“I’m just selling a piece of property to my neighbor, who’s been using it for a while. We’re in agreement, and finally we’re just finalizing it to put it in his name,” Weisbecker said.


LaSasso agreed.


“I’m just buying a little piece of property, 130 by about 55, and that’s it,” LaSasso said.


McGroarty noted that the engineer’s report said that the expansion of a non-conforming lot on Lot 4 required a D2 variance, and as such testimony would be required regarding the positive and negative criteria necessary for such a variance.


“The positives would be that the two applicants in this application would like to do a land transfer that would benefit Lot 4.01,” McGroarty said, inquiring of Monson as to whether he could identify any negative repercussions of the subdivision.


“None,” Monson said.


McGroarty also noted that the engineer’s report identified the need for a C variance for a side yard setback for an auxiliary structure.


“The owners could speak to that, but those sheds could always be moved if they’re not within the setback,” Monson said.


Board engineer William Loughney, however, said that such a move may not be required.


“I’m not sure they would have to be moved if the board were to give them a variance for them,” Loughney said.


Board member Gordon Pherribo, however, expressed concern.


“These two guys may not be the same people that always own this property. The next person may have to deal with something they shouldn’t have to deal with,” Pherribo said.


Loughney said that, once the lot lines are moved, the shed in question would be on LaSasso’s property, roughly three feet from the property line and out of setback compliance. McGroarty inquired as to whether LaSasso would be amenable to moving the shed, which is a non-permanent structure.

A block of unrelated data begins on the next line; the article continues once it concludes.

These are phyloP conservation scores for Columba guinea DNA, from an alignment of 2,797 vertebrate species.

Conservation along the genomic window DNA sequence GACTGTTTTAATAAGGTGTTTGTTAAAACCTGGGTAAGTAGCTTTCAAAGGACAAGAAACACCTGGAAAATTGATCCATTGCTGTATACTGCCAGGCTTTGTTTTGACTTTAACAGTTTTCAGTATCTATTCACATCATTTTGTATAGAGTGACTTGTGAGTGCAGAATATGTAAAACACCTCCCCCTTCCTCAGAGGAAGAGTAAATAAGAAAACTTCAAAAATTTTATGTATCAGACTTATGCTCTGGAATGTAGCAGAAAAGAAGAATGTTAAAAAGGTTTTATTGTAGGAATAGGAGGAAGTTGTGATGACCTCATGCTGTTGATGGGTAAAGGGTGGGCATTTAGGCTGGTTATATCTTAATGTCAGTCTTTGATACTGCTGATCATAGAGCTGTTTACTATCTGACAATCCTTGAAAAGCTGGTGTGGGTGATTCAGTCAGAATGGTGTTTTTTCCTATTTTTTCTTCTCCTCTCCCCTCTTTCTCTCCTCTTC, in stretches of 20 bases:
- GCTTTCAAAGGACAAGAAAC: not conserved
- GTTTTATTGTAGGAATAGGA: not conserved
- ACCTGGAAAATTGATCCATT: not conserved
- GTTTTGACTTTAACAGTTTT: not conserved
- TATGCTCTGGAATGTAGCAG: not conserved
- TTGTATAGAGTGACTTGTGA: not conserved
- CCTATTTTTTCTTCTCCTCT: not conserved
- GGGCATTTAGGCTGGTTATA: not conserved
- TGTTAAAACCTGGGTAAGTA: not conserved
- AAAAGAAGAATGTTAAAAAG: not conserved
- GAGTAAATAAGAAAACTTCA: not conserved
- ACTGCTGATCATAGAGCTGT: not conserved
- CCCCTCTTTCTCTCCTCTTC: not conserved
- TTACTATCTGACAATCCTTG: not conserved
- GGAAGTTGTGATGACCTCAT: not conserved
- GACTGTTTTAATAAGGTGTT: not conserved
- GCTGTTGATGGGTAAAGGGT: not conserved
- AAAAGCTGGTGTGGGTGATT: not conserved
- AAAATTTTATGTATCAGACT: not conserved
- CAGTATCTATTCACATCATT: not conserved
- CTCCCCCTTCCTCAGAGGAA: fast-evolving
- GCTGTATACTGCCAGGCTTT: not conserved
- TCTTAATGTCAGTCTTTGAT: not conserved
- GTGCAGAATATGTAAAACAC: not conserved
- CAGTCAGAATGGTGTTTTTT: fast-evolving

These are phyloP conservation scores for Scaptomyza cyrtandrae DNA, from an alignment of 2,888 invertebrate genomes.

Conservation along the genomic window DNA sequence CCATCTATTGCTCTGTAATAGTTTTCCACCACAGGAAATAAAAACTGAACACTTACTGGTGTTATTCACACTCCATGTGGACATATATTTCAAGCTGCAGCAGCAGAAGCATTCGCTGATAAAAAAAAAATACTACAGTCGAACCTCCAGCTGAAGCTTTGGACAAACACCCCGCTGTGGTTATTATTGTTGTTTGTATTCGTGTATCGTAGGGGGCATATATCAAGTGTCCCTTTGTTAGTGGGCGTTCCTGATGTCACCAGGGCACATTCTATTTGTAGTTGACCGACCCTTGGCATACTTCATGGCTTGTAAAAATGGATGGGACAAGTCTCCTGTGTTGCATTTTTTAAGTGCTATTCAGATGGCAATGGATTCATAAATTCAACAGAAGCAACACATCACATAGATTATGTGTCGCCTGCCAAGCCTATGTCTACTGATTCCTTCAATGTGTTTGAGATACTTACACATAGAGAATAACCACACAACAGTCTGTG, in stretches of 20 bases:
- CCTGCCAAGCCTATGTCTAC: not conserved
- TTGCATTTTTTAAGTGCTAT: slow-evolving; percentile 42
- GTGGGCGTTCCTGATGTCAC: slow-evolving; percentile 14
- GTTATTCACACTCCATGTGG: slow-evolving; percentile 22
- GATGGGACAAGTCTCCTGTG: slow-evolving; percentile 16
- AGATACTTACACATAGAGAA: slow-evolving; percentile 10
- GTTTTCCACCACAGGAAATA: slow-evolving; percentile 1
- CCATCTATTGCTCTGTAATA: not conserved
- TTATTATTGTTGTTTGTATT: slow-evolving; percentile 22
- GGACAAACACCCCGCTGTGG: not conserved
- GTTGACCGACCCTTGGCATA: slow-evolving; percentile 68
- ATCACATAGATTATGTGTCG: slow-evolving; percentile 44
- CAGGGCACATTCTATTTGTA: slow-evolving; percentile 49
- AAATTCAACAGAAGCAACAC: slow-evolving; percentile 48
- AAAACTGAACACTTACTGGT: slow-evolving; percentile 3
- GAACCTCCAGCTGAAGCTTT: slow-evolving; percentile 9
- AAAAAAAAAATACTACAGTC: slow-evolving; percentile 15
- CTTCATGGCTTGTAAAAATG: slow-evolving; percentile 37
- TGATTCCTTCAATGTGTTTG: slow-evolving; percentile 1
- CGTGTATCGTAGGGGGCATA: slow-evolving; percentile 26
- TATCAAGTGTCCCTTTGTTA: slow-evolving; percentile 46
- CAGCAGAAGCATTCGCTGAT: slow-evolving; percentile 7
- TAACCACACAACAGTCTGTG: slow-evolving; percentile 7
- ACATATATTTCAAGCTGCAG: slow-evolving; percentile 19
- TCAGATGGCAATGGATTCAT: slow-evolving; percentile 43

“No. I’m out here; we’re not bothering nobody. I’ve been here 40 years, and you want me to move a shed. My daughter is going to be the next owner of this house. She’s living here now and she’s going to buy it,” LaSasso said.


Pherribo reiterated his concern for the potential that exists with future buyers, which McGroarty validated.


“This protection is actually for the adjoining property, who would be impacted by it being too close. Obviously, it’s not a negative impact upon Mr. LaSasso, so, even though his family may be in line for this property forever and a day, the neighboring property—which this would be too close to—may have an objection,” McGroarty said, noting that it was within the board’s authority to grant the variance.


The application was approved.


The following resolution was also passed:


Ronald Berenato, Application No. 8-21PB—Minor subdivision for 625 Ninth Street, Block 1403/Lot 8/Zone RR. The applicant was seeking to create three new lots to be known as 8.01, 8.02 and 8.03 plus the original lot. The property consists of 19.71 acres. The applicant proposed three new single-family homes on the new lots, with the remaining fourth lot to remain as agricultural use.


The planning board regularly holds meetings on the first and third Wednesdays of each month at 7 p.m. The next meeting is scheduled to be held June 16.